- Euro pulls back after inconclusive German election outcome
- Dollar balances faster Fed hikes against fading Evergrande fears
- Wall Street and oil prices keep climbing ahead of busy week
Political deadlock in Germany?
After a knife-edge election that produced no clear winner, several weeks of intense political negotiations lie ahead in Germany. The Social Democrats narrowly won the vote but the conservative CDU party was just a couple of percentage points behind, so both parties will now try to form a government by luring the Greens and FDP into a ruling coalition.
Hence, the next few weeks will likely bring a political firesale, where the two major parties put as much water in their wine as possible to win over the smaller coalition partners. While the most likely endgame is an alliance spearheaded by the Social Democrats that allows for greater investment both domestically and on a European level, the euro was still a touch softer on Monday as investors wrestled with the short-term uncertainty.
There are several events this week that could rattle the euro, including a speech by ECB President Lagarde today at 11:45 GMT and the latest edition of Eurozone inflation on Friday. In the big picture, it’s still difficult to get excited about the euro even if Germany ultimately shifts towards a slightly looser fiscal regime, amid a slowing data pulse and an ECB that will likely fall years behind most central banks in raising rates.
Fed vs Evergrande
The Fed meeting last week did not disappoint. Chairman Powell essentially signaled that the tapering process will begin in November absent some catastrophe, while the new interest rate projections showed the FOMC is split 9-9 on whether rates will be raised next year already.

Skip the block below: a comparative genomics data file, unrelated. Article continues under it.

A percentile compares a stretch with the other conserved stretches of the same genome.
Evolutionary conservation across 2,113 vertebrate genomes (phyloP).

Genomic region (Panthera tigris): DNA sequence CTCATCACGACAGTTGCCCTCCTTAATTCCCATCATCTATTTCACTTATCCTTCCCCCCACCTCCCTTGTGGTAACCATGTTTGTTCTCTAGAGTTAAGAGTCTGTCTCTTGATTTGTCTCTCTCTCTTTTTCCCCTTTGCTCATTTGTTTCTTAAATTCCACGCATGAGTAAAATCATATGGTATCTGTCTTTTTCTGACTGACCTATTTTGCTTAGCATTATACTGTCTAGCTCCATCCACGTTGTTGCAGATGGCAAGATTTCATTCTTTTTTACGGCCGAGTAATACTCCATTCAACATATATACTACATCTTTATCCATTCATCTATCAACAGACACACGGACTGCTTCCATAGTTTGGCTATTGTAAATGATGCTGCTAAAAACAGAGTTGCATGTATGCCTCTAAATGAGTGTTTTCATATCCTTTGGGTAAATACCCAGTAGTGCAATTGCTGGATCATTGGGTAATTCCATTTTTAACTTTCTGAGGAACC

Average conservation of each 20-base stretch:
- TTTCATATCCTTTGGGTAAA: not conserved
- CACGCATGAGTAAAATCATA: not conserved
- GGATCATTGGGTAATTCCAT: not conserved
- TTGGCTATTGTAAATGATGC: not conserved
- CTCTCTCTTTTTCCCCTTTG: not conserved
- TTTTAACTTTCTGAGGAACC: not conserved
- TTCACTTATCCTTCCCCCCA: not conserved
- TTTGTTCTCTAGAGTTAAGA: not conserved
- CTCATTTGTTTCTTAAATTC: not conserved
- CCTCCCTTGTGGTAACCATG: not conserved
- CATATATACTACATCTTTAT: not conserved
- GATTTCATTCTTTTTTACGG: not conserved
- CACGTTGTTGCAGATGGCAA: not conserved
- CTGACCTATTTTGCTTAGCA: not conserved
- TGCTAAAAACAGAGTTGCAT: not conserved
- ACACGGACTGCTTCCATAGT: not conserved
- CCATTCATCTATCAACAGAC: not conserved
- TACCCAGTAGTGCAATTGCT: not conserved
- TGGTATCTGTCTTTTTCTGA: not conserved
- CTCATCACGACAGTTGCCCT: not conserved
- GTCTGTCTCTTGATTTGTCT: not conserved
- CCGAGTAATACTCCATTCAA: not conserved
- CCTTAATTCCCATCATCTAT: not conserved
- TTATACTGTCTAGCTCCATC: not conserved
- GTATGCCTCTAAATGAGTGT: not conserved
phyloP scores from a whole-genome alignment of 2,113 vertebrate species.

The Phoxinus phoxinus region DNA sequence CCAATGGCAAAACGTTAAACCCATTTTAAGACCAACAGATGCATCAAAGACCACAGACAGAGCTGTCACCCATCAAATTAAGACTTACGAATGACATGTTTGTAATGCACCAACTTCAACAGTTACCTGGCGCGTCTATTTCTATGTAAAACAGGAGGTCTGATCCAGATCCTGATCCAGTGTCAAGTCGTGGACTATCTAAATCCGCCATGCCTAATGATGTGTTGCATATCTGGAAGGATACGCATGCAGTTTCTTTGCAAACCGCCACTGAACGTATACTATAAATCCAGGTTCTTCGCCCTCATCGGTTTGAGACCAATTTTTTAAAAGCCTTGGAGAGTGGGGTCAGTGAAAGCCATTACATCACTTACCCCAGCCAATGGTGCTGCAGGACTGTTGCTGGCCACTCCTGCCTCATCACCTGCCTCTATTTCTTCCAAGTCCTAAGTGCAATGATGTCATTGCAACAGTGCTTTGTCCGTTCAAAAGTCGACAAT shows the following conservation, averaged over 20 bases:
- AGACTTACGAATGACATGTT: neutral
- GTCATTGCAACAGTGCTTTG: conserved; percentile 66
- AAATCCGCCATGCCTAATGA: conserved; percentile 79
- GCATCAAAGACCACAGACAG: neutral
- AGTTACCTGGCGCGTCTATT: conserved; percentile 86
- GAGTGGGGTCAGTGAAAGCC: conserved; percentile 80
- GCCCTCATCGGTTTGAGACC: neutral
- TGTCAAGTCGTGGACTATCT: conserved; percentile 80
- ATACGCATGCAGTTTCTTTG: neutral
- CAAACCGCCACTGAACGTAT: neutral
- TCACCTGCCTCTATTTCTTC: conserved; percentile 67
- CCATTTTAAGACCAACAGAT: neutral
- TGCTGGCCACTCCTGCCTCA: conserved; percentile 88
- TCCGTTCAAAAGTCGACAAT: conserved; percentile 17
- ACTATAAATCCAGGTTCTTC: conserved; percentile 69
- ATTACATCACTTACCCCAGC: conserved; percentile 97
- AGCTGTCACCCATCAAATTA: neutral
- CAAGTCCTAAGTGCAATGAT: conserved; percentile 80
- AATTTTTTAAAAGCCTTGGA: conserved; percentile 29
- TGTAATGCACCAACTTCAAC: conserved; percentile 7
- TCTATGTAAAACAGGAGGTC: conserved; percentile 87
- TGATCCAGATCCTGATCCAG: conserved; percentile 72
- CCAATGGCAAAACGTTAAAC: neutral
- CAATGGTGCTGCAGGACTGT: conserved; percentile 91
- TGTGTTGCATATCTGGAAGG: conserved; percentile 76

Markets seem much more confident, with the first quarter-point rate increase now being fully priced in for December 2022 according to Fed funds futures. This timing recalibration propelled US Treasury yields higher, but the dollar couldn’t capitalize much as investors turned more sanguine that the Evergrande fallout will be contained, diminishing defensive demand for the reserve currency.
The only pair that couldn’t ignore the sharp moves in the bond market was dollar/yen, which edged higher to play catch-up with yields and fading risk aversion.
Stocks and oil cruise higher
Wall Street seems to have put the Evergrande mishap behind it. The S&P 500 closed higher last week as investors concluded that Beijing would limit spillovers by ring-fencing and restructuring the company – a controlled demolition.
The main risk now is whether this will lead to a hangover in the real estate sector that amplifies the ongoing slowdown in the economy. Chinese authorities will have to walk a tightrope as they attempt to revive growth since they can’t simply juice up the economy with a flood of cheap money like in the past, cautious of an already overleveraged banking system.
In energy markets, oil prices are trading near three-year highs amid a combination of supply disruptions and spillover effects from soaring natural gas prices. A massive technical battle will be fought around the $76/barrel region in WTI. Overall though, higher prices would ultimately invite faster production hikes from OPEC, likely keeping a lid on any sustained rally.
As for today, the economic calendar is low-key. Besides ECB President Lagarde, we will also hear from the Fed’s Evans (12:00 GMT), Williams (13:00 GMT), and Brainard (16:50 GMT). The rest of the week holds a political leadership contest in Japan, crucial PMI releases from China, and a vote on the $1 trillion ‘hard’ infrastructure bill in Congress.